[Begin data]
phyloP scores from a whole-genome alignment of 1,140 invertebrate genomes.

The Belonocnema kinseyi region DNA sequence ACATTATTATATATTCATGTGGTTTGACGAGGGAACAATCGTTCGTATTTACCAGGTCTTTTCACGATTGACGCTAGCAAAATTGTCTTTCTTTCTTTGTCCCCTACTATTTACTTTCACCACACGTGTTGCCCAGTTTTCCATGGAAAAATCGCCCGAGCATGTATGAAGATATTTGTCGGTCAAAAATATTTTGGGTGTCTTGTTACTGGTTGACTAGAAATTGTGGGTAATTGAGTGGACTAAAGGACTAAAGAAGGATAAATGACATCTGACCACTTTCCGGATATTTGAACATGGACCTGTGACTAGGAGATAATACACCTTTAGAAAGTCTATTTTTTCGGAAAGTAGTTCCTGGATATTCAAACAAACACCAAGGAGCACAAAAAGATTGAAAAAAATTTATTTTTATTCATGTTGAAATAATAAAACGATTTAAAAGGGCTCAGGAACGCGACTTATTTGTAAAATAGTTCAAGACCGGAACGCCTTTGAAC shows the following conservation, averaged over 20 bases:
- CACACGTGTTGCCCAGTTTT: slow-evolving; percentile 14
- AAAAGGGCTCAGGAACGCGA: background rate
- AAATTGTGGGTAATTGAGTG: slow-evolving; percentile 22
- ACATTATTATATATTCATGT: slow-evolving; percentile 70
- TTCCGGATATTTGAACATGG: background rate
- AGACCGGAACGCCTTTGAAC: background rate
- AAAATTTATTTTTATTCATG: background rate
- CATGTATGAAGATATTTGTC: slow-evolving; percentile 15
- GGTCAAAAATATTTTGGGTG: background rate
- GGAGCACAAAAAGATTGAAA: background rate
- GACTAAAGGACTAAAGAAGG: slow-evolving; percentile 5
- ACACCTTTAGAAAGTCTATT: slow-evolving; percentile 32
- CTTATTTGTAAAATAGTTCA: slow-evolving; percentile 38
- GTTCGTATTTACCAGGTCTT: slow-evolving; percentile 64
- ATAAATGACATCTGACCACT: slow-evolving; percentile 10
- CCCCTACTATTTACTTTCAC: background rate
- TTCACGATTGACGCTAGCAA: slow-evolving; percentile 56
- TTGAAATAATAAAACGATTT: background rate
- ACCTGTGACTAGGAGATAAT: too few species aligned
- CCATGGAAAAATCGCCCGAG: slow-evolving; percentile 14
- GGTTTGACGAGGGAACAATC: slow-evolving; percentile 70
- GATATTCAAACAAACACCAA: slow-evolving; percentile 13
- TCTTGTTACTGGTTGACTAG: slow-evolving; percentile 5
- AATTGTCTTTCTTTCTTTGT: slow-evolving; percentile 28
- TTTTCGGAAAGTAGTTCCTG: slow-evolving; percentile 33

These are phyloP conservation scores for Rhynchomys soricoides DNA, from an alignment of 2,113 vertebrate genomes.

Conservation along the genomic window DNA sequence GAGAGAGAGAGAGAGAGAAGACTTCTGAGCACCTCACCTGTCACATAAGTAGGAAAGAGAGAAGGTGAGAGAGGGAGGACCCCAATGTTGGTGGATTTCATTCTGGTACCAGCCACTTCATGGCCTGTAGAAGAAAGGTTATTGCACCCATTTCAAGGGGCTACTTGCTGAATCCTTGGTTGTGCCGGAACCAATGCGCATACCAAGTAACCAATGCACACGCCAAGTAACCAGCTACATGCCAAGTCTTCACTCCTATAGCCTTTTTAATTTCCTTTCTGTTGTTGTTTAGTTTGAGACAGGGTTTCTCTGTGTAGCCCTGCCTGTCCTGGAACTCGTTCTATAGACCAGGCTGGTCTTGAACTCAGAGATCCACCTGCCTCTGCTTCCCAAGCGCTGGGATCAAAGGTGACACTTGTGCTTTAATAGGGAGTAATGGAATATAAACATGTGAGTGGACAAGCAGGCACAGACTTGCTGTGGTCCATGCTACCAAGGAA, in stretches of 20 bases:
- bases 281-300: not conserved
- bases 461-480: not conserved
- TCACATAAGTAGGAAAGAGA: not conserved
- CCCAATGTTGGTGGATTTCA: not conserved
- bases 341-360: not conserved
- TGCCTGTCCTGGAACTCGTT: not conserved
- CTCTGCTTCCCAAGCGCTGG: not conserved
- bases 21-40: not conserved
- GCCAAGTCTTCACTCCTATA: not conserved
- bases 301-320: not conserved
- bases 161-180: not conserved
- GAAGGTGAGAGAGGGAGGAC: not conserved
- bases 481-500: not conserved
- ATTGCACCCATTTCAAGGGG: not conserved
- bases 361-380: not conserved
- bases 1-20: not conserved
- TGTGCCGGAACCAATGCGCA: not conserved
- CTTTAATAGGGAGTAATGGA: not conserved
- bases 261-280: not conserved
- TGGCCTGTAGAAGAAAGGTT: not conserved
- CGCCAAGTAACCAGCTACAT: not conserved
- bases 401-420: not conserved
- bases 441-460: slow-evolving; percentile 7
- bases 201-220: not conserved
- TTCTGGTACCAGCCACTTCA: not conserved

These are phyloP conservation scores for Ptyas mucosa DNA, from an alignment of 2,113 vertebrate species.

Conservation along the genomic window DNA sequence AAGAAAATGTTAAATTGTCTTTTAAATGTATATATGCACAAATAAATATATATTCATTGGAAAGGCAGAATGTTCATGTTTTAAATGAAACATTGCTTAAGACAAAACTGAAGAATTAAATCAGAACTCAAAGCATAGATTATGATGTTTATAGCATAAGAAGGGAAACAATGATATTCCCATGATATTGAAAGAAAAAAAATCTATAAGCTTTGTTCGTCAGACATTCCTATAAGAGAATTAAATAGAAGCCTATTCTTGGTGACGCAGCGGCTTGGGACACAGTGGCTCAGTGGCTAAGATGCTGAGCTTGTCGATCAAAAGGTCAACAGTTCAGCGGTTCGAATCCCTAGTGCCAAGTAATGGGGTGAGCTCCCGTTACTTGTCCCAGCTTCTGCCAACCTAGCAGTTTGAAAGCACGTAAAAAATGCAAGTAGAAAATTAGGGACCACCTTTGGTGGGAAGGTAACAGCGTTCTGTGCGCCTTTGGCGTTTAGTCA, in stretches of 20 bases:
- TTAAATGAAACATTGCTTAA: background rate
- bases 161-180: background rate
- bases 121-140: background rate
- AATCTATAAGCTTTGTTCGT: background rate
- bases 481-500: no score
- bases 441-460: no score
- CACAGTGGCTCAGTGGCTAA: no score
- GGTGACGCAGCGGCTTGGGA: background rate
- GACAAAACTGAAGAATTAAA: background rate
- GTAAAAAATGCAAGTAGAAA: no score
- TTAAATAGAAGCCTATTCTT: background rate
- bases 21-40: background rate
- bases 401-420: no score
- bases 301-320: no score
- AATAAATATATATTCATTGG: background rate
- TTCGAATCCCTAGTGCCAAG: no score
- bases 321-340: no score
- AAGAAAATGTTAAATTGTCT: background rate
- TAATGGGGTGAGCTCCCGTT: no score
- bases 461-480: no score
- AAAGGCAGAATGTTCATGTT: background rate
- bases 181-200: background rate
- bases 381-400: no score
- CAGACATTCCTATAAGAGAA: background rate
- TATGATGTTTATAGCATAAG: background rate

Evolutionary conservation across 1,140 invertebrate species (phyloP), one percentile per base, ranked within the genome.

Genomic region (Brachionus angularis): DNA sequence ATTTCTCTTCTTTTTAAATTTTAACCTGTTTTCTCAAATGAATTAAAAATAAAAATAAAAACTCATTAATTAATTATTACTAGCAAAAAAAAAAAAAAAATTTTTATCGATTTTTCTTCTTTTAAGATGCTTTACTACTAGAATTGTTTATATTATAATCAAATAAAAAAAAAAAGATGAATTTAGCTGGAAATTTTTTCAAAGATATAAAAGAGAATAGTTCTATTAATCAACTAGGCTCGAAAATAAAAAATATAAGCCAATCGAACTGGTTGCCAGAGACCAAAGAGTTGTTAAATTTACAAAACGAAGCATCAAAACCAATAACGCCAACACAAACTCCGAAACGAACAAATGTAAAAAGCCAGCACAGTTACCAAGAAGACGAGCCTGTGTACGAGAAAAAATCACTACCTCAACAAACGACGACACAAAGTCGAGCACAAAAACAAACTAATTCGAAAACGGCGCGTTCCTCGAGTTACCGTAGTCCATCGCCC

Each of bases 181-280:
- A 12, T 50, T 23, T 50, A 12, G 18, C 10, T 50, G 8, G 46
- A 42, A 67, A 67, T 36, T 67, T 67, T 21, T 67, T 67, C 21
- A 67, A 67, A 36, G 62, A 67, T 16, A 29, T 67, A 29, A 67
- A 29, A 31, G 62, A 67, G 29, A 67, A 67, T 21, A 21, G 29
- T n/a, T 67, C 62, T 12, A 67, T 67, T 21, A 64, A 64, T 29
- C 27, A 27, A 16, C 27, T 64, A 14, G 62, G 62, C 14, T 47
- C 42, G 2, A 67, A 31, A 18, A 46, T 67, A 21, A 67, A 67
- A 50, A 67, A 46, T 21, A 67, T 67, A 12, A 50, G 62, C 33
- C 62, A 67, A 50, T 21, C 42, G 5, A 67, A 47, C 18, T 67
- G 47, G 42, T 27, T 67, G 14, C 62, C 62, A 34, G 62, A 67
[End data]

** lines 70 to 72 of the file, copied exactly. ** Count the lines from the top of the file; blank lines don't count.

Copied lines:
- bases 301-320: no score
- AATAAATATATATTCATTGG: background rate
- TTCGAATCCCTAGTGCCAAG: no score